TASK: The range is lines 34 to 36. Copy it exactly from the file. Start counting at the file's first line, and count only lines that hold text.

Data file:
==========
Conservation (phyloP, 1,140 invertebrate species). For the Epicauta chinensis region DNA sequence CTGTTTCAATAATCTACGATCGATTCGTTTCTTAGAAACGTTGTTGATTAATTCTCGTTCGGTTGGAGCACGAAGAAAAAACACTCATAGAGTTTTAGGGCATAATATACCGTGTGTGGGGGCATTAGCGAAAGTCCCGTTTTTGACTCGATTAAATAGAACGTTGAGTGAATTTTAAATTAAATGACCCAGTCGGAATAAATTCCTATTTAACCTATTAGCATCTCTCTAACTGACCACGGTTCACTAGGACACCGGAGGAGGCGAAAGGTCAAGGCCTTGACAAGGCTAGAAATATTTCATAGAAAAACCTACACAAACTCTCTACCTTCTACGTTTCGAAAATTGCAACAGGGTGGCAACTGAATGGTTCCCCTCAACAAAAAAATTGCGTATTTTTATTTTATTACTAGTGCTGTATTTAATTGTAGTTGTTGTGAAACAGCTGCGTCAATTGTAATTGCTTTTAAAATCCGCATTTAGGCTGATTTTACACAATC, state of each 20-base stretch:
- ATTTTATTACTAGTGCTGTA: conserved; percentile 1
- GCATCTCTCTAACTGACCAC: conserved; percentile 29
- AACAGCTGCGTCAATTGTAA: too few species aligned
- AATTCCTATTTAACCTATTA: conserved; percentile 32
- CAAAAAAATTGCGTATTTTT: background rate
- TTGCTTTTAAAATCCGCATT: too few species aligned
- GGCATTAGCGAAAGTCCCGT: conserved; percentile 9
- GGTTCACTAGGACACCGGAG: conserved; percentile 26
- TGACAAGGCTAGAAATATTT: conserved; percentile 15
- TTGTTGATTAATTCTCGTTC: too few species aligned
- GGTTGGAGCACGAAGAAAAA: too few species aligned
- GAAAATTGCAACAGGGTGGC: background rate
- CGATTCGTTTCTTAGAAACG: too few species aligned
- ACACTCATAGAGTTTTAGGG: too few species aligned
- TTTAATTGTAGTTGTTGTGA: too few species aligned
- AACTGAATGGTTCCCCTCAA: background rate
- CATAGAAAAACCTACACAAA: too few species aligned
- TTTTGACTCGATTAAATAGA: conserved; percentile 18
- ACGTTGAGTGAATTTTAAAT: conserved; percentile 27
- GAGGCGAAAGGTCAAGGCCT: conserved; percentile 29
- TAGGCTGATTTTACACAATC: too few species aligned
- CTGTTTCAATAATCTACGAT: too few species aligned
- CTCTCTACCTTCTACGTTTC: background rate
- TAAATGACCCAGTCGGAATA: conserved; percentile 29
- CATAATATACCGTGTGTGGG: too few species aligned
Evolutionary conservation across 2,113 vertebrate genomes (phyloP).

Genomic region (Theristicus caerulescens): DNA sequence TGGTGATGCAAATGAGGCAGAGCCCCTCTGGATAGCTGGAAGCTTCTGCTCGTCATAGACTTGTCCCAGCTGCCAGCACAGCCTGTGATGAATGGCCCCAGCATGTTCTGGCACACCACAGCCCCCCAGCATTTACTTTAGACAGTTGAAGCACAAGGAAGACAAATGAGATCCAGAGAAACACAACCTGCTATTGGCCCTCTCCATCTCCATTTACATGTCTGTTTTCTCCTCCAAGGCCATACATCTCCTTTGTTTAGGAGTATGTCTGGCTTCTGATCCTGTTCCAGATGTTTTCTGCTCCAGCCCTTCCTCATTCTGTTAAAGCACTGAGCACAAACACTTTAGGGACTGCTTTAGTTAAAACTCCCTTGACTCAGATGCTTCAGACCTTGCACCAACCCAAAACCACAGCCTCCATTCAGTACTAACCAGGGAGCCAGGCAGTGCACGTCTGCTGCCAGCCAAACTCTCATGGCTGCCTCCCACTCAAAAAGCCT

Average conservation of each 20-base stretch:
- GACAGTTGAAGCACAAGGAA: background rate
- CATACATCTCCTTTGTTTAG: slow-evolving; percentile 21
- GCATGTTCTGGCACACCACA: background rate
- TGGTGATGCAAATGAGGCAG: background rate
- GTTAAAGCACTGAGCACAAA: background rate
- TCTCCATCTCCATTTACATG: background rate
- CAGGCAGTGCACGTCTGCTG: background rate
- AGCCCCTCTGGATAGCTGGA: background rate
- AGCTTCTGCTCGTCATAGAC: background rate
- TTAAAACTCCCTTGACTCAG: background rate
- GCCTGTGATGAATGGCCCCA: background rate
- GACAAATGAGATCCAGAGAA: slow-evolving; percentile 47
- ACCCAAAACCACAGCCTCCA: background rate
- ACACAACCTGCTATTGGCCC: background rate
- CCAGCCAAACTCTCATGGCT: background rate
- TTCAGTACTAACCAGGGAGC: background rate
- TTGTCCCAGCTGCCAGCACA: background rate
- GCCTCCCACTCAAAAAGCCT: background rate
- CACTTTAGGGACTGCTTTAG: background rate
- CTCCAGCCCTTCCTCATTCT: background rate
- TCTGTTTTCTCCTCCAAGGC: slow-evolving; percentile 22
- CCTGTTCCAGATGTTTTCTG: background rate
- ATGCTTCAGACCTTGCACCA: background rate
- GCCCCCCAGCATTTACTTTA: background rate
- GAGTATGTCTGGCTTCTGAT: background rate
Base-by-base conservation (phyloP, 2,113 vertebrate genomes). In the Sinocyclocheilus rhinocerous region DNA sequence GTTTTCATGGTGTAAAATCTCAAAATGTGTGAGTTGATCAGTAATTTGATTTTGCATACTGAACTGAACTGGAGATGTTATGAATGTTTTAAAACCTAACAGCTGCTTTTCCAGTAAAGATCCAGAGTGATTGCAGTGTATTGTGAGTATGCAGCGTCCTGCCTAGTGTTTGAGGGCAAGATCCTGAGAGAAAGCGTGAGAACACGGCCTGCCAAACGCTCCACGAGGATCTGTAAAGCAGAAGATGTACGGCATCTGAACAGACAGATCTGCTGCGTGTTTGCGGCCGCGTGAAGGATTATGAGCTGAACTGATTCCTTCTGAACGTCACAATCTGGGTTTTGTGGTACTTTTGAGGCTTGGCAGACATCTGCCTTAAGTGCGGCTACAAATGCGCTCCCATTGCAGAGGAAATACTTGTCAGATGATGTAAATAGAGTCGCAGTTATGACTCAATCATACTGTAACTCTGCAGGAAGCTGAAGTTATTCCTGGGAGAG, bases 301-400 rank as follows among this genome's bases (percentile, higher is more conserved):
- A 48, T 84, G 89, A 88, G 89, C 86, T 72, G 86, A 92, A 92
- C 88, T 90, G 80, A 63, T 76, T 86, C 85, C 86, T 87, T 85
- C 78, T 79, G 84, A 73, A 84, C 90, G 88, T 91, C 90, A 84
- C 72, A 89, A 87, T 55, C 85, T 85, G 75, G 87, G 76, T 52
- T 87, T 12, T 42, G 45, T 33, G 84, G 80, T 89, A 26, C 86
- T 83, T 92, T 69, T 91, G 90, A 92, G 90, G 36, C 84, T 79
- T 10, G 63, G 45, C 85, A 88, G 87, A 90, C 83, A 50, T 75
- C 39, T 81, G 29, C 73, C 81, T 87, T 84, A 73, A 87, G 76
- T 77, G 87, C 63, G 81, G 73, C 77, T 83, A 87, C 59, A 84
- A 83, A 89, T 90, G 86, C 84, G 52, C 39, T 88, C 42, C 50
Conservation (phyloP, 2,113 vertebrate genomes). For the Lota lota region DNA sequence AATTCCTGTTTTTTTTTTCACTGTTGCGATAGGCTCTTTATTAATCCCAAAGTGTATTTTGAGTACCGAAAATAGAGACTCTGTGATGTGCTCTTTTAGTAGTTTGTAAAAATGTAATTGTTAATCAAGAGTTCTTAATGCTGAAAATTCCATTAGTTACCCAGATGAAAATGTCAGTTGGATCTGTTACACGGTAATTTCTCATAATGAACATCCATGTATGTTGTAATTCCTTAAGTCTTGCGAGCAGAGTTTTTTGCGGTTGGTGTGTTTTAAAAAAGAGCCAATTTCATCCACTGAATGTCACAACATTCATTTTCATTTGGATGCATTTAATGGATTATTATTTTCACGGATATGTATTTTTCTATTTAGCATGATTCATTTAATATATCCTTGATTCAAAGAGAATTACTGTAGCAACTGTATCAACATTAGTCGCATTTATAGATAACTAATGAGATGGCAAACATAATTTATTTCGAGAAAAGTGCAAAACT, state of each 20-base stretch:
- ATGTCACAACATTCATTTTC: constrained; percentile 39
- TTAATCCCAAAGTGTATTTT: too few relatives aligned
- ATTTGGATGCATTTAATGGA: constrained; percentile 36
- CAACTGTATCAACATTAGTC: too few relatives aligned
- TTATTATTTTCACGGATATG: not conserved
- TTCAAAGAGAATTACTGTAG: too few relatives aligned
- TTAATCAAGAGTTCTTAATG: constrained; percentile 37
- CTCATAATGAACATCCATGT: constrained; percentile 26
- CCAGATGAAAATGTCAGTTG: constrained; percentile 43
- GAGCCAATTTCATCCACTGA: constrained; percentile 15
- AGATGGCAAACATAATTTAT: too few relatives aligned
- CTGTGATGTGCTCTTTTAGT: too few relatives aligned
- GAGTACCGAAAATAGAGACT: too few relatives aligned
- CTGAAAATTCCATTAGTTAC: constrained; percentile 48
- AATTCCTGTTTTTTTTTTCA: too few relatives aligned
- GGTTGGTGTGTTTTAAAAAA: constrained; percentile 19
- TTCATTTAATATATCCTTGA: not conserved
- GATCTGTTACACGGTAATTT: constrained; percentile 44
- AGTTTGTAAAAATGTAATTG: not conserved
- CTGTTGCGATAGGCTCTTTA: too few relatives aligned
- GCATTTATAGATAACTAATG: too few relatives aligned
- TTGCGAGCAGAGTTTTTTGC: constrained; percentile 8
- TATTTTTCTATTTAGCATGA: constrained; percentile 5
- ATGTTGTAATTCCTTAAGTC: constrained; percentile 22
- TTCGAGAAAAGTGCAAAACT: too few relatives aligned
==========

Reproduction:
- GTTAAAGCACTGAGCACAAA: background rate
- TCTCCATCTCCATTTACATG: background rate
- CAGGCAGTGCACGTCTGCTG: background rate